There are photos of Bill Russell, Larry Bird and Paul Pierce celebrating NBA titles plastered along the walls of the hallway that leads to the Boston Celtics and visitors locker room in the TD Garden. The walk down the corridor from the media room is like a stroll through a time machine. You can practically hear Tommy Heinsohn arduously shouting commentary and Kevin Garnett screaming, "Anything is possible!"
Neither the Celtics or Philadelphia 76ers will be competing for an NBA championship this season. That's essentially why everyone from Danny Ainge and Sam Hinkie to Vitor Faverani and Jarvis Varnado are getting paid for the 2014-15 campaing, yet we all know neither organization will come close enough to even sniff a Finals appearance, let alone a playoff berth.
Both franchises, Atlantic Division rivals until Adam Silver inevitably abolishes the current East-West conference configurations, find themselves respectively in year two of massive overhauls, rebuilds from several-straight seasons of fruitless playoff appearances.
There's a fundamental difference in the two team's processes, however: The Celtics have an arguably max-level player in Rajon Rondo on the roster as well as proven veterans in Jeff Green, Jared Sullinger and Avery Bradley. Hell, Boston is even employing Evan Turner for the next two years.
The Sixers have a young core in place: Michael Carter-Williams, Nerlens Noel and Joel Embiid will be marketed as the team's Big Three of the future. Today, the team's ad campaign for the season is "Young Run Fun Dunk," featuring photos of just MCW and Noel. You have to figure Embiid will join the PR department's marketing strategy once he's completely healthy for 2015-16.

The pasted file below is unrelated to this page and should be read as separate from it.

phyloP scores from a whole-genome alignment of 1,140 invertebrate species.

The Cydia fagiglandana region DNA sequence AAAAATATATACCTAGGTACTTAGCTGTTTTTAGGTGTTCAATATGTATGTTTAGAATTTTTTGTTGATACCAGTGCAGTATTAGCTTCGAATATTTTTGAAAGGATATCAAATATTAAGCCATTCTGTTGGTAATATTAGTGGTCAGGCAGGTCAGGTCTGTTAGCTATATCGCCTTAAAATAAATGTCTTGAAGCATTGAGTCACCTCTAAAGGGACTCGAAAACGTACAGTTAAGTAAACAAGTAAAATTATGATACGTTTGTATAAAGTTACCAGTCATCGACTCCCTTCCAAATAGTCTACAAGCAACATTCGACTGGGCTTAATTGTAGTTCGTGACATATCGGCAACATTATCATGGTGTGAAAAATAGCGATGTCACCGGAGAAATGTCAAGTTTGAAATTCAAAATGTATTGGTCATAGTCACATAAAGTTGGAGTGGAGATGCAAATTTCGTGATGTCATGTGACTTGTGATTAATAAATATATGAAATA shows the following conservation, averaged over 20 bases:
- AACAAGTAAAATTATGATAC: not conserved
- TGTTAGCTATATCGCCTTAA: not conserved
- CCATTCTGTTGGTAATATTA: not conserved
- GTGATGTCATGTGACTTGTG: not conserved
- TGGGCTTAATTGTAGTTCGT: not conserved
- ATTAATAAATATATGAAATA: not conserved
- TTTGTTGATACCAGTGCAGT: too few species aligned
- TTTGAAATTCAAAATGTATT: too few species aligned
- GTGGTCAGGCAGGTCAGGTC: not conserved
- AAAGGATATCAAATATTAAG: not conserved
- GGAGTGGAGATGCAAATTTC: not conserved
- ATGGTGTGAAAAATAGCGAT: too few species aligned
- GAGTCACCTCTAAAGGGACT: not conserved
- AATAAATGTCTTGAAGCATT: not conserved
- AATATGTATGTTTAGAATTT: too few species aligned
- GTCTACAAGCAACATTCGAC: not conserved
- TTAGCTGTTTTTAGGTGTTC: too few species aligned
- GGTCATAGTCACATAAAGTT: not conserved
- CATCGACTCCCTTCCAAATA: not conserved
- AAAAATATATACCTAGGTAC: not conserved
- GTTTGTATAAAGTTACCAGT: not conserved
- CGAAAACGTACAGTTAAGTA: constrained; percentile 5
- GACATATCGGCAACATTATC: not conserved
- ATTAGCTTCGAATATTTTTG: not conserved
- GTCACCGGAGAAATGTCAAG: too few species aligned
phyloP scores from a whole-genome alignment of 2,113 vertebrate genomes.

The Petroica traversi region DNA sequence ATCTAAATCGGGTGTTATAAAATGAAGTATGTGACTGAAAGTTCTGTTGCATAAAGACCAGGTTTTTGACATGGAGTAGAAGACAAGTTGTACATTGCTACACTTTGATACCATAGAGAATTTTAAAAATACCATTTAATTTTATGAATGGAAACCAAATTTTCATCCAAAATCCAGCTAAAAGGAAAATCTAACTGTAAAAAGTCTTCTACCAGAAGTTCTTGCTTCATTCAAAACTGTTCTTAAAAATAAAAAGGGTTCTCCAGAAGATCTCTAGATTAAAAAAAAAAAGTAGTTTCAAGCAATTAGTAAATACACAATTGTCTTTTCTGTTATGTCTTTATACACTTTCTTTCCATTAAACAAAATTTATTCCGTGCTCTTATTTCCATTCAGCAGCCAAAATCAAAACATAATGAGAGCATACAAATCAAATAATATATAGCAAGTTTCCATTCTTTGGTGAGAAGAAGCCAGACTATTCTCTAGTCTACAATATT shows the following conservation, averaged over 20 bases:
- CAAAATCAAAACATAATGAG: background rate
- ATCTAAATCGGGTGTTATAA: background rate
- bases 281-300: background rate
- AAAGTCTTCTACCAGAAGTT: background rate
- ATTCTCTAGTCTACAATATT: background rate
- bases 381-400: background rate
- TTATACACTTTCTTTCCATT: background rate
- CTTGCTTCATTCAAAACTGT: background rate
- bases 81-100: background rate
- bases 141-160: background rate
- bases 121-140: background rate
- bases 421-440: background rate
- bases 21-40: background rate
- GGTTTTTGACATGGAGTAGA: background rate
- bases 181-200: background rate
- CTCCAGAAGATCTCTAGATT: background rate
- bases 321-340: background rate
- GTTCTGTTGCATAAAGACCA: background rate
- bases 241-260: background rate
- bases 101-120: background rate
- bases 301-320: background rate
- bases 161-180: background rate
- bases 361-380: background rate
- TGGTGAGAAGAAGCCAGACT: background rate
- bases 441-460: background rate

One might compare the two teams' situations and claim the Celtics are closer to championship contention than the Sixers. Call it bias, but I'd like to disagree.
Is Rondo, now just as injury prone as Derrick Rose, Bradley, Green, Sullinger, Turner, Marcus Smart, James Young and Kelly Olynyk, really a core that can contend for titles in two or three years? Would that foundation intimidate fans of other Eastern Conference teams?
Most likely not.
Meanwhile, it's hard to debate MCW, Noel and Embiid aren't an intriguing future threesome. Throw in K.J. McDaniels, Tony Wroten and Dario Saric, everyone around the league is excited for what's brewing in Philly.
Tonight, the two teams clash on the parquet in Boston. The outcome of the game is meaningless, but think about which club is better suited for the future while you're watching.